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Asthma Testing Helps Keep Children's Lungs Healthy

Dr. Steven Kanengiser says that early testing and proper diagnosis can help children suffering from asthma.
Dr. Steven Kanengiser says that early testing and proper diagnosis can help children suffering from asthma. Photo Credit: Contributed

RIDGEWOOD, N.J. -- Asthma is one of the most common chronic disorders in childhood: it affects an estimated 7.1 million children under 18 years, according to the American Lung Association, and it is the third leading cause of hospitalization among children under the age of 15. 

Although asthma is a serious and chronic disease, it can be managed with proper treatment so children with asthma can lead active, normal lives.

“Unfortunately, asthma is often misdiagnosed and, as a result, goes untreated,” says Dr. Steven Kanengiser, Director, Pediatric Pulmonology, Valley Medical Group. “But by learning more about the symptoms of asthma and working with your child's doctor, you can help ensure that your child gets help if he or she needs it.”

Asthma often surfaces in very young children and even babies: up to 80 percent of children with asthma develop symptoms before age 5. That makes it especially important for parents to be aware of the signs of asthma. A child does not have to wheeze to have asthma. Instead, he or she may only experience a frequent and annoying cough, especially at night or when exercising, playing or laughing.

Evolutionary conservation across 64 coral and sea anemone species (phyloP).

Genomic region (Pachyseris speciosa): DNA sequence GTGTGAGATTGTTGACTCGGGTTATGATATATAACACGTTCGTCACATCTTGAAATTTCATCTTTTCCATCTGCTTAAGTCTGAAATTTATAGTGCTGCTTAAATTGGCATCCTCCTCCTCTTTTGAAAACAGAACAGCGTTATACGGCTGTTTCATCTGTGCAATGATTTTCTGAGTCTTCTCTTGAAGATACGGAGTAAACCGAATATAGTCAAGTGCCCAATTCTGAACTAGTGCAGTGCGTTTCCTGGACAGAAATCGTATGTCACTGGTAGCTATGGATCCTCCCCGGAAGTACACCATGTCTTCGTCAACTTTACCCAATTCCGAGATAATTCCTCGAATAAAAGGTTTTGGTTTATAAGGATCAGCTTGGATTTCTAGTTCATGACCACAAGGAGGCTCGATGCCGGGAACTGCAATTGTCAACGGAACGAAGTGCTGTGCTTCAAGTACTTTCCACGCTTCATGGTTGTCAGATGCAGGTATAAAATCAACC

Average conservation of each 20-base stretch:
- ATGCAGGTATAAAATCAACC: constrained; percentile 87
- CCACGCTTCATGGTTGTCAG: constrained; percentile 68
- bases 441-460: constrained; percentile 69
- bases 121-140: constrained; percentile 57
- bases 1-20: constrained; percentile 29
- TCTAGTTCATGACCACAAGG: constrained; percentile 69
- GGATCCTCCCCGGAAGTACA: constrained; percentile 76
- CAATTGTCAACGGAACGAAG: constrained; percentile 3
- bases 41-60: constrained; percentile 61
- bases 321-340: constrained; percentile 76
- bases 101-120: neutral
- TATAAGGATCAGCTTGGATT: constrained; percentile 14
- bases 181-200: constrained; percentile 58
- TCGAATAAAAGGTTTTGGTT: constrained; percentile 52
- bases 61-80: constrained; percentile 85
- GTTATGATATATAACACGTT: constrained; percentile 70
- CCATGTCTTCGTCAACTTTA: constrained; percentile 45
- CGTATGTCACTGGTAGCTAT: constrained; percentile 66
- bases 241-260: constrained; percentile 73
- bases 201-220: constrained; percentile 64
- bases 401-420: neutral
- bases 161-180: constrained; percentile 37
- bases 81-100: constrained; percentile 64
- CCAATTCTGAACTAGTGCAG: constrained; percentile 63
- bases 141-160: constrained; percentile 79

Symptoms of asthma also include:

  • Your child complains of chest tightness or shortness of breath.
  • Colds go right to your child's chest and last much longer than for other siblings.
  • Your child has less stamina during play than other children.
  • Your child misses school or avoids physical activity.
  •  Your family has a history of asthma or allergies.

If you suspect your child has asthma, keep track of details that can be shared with your pediatrician, such as possible triggers (for example, certain allergens, colds or respiratory infections, exercise or cold weather), and the frequency and severity of symptoms. Sharing these observations with a physician can help everyone work together to alleviate asthma symptoms.You may want to ask your pediatrician if your child would benefit from seeing a pediatric pulmonologist.

Children with asthma need the help of their parents, teachers and health care professionals to reduce inflammation and narrowing in their airways and keep the disease under control. Managing asthma typically includes ensuring that medications are used correctly, reducing exposure to allergens and other triggers and encouraging appropriate physical activity.

Valley’s Pediatric Pulmonology Service is located in The Valley Hospital Kireker Center for Child Development at 505 Goffle Road in Ridgewood. 

To make an appointment, please call 201- 447-8026.